Why Is The Amazon Burning?
WORLD VIEW: After the fire the world saved Notre Dame -- what about the Amazon?
It’s another year marked by fire. In April, billions of hearts broke as flames engulfed one of the world’s most awe-inspiring churches, Paris’s Notre Dame Cathedral.
Like all great tragedies, what gave the cathedral so much majesty was also what fueled its downfall. More than 5,000 old-growth oak trees make up the beams, trusses and reinforcements of the 850-year old French Gothic cathedral. The cathedral comprises so much timber that its frame was given a romantic name over the centuries: “la forêt,” or the forest.
Long before the fire was extinguished, people and organizations from around the world rushed to donate. In the day and a half following the fire, more than $1 billion dollars was pledged to restore Notre Dame to its former glory.
Today, we face the devastation of another forest: The Amazon.
The Amazon rainforest is on fire, and the devastation can be seen from space. Brazil’s space research center has detected more than 72,000 fires alone so far this year — an 83% increase over the same period in 2018, and nearly 10,000 new forest fires since last week.
The Amazon is home to half of the world’s tropic forests and more than two million animal and plant species. As the world’s largest land carbon sink, the Amazon is one of the world’s most powerful tools in fighting climate change. But when trees burn, they release their stored carbon dioxide into the atmosphere, turning them from a major carbon sink to a major carbon source.
In other words, if fires like this one continue, the Amazon won’t slow global warming — it will contribute to it.
Many of these fires can be attributed to one source: illegal land clearing for cattle ranching, the leading cause of deforestation in the Amazon. Climate change exasperates the problem, creating drier, warmer environments for trees to catch fire. Meanwhile, illegal infrastructure projects across the rainforest are accommodating other illegal activities like mining, logging and agriculture. And Brazil’s government, which has often turned a blind eye to illegal fires and development, now brazenly proclaims these activities, legal or not, to be in the best interests of Brazil.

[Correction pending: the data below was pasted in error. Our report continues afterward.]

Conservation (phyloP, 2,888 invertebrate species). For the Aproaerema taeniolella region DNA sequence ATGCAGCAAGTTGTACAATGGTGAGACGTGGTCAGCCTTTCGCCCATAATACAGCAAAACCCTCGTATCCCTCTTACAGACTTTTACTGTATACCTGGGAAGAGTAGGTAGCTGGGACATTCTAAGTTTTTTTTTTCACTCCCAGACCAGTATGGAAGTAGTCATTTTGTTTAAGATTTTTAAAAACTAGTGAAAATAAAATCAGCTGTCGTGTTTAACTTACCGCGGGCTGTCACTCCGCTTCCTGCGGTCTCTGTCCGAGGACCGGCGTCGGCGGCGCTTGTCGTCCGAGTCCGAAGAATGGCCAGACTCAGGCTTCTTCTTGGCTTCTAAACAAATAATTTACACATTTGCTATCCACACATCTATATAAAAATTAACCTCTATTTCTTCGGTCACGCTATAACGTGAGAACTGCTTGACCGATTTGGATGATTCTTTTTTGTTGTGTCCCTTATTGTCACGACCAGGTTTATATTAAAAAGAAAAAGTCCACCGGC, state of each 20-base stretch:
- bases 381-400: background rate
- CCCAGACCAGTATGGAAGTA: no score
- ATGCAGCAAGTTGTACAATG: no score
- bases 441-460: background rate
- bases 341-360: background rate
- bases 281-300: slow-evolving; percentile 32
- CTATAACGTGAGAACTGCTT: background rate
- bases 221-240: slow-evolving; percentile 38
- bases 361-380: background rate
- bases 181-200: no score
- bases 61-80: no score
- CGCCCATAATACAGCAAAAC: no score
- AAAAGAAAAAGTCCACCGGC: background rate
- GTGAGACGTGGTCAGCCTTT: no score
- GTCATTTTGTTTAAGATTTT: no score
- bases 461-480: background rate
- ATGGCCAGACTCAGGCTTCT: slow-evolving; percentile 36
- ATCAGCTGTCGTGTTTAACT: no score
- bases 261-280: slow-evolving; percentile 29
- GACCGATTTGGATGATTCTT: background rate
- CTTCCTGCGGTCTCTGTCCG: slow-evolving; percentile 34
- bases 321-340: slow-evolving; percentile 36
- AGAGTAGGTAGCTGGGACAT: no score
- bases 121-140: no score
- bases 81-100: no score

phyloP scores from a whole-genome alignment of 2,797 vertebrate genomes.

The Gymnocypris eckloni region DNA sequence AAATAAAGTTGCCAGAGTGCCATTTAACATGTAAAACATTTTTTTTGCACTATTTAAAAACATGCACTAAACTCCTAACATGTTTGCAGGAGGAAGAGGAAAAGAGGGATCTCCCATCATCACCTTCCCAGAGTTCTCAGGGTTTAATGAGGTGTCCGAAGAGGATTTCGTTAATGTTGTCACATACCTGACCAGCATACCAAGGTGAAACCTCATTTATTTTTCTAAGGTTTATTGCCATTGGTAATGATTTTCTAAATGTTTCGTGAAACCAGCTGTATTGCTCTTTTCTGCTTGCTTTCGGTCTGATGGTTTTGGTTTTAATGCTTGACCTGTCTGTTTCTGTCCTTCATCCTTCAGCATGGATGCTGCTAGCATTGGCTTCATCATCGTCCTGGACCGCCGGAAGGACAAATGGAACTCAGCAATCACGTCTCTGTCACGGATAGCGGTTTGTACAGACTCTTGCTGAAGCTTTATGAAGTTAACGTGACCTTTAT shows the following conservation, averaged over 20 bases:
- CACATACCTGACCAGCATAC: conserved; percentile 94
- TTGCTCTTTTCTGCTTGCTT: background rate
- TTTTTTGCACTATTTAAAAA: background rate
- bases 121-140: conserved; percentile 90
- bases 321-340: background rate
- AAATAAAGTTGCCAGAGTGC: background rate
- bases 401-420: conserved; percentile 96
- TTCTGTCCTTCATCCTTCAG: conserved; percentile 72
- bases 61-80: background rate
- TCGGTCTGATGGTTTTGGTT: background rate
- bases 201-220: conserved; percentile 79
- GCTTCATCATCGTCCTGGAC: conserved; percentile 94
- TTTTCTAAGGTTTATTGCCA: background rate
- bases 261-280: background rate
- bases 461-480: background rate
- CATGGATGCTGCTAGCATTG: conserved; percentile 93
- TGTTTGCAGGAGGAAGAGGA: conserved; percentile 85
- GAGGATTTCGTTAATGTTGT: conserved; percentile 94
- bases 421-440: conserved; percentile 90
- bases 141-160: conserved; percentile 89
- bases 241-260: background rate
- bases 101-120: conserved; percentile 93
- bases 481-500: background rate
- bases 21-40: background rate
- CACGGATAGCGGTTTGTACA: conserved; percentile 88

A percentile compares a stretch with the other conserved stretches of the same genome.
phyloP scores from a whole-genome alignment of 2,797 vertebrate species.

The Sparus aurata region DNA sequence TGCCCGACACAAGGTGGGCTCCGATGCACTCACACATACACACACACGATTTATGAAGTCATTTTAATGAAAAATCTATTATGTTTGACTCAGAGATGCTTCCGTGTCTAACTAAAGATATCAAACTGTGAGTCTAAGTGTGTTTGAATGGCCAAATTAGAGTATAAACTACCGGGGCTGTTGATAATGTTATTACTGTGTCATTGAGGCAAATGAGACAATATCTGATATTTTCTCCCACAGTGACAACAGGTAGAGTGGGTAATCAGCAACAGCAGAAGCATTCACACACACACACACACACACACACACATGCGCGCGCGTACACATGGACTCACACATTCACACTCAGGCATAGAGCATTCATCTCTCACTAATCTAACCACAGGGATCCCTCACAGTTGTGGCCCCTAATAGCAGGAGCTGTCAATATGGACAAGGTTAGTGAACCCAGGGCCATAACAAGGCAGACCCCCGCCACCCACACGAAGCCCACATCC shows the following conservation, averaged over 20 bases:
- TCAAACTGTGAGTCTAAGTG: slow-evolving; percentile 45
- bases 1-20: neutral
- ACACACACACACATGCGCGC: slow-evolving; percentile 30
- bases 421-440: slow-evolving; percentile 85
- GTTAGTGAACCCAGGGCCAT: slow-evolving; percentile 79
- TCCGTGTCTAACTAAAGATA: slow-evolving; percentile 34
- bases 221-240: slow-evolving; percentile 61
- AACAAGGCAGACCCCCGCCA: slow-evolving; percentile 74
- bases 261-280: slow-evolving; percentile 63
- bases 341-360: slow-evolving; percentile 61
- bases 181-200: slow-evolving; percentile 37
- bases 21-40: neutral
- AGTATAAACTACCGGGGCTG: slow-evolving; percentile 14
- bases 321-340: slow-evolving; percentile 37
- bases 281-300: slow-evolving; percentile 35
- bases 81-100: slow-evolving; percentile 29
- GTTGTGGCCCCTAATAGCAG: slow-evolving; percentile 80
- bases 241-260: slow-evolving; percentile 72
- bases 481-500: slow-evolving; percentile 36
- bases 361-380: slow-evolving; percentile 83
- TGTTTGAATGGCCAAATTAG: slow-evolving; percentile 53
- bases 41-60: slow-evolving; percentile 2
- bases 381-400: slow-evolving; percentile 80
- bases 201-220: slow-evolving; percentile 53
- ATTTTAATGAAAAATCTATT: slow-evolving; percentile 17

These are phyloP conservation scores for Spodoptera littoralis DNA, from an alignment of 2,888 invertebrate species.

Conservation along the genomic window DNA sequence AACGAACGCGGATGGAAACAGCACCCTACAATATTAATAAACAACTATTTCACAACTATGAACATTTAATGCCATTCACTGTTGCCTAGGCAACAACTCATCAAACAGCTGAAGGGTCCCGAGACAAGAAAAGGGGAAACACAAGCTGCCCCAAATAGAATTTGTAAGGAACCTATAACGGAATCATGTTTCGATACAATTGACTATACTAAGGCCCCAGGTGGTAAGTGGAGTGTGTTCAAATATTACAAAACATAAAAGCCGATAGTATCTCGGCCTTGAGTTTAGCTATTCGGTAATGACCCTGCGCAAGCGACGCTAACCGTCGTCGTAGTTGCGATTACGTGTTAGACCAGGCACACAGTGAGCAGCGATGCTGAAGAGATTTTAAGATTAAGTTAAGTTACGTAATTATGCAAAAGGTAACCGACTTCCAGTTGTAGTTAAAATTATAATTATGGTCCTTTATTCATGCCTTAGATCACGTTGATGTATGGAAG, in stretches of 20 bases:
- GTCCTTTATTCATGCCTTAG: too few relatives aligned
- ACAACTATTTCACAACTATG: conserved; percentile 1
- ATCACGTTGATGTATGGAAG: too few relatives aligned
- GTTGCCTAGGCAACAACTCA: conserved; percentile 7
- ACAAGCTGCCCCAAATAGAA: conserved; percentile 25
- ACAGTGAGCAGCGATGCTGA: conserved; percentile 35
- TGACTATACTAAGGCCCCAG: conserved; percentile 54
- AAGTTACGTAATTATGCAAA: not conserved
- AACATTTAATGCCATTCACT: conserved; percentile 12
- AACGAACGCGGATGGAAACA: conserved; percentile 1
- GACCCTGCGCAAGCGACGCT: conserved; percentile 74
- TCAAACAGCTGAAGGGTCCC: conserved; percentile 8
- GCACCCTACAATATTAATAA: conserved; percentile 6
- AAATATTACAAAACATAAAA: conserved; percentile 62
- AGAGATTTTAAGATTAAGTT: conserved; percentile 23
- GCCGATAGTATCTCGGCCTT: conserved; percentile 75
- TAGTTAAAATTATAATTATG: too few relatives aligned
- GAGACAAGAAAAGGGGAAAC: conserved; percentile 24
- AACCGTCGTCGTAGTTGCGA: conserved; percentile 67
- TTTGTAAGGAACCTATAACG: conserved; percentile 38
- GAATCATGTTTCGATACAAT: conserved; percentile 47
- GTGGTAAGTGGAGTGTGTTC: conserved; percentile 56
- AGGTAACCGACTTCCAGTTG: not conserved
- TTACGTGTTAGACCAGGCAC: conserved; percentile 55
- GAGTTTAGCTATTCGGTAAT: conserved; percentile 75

No one can deny the history and significance of Notre Dame, a testament to human ingenuity and creativity. Why then have we been slow to act with the same fervor and emotion when our Earth’s largest, most diverse rainforest is engulfed in flames?
The Brazilian government’s response may have set the tone. Brazil has rejected foreign assistance to fight these fires, and Jair Bolsonaro, Brazil’s development-at-any-cost president, has declared the Amazon open for business. Within a few short months of his election, deforestation jumped 400 percent.
Exporting cattle is only expected to increase for Brazil, especially after it’s cleared to send beef to the U.S. Exports of soy, minerals and oil, much of which come from the Amazon, are also increasing. Economically, it seems Bolsanaro has nothing to worry about.
So what can be done, then, in the face of inaction or even national acquiescence?
In short, the Amazon needs a united response to pressure action, as unified and urgent as the one seen for Notre Dame.
It starts with global leadership in response to Bolsonaro’s administration. So far, that response has come from Pope Francis, who in October will host the Synod of Bishops, a gathering of religious leaders, to discuss the Amazon’s biodiversity and threats. Pressure from Brazil’s 120 million Catholics, more than any other country in the world, could be a powerful political tool in compelling change. In addition to the Pope’s efforts, major donor countries, such as Norway, Germany and others, should demand more accountability from Bolonsaro in exchange for their millions in conservation and development funding.
We need funding and international support and protection for indigenous and local communities, along with on-the-ground civil society organizations all of which are under serious physical threat every day by criminals who appropriate land and murder activists. Playing a critical role is consumers’ demand to know where their food is sourced, as outlined in arecent U.N. climate report.
But above all, we need united multilateral pressure to drive action. Only with international cooperation and strong government action can we create the mechanisms to protect the rainforests and the communities that sustain them.
The world united to save la forêt. Now, we must act boldly to save our rainforest.
In the face of these fires, the world can’t afford anything else.
(Rogers is President of Earth Day Network.)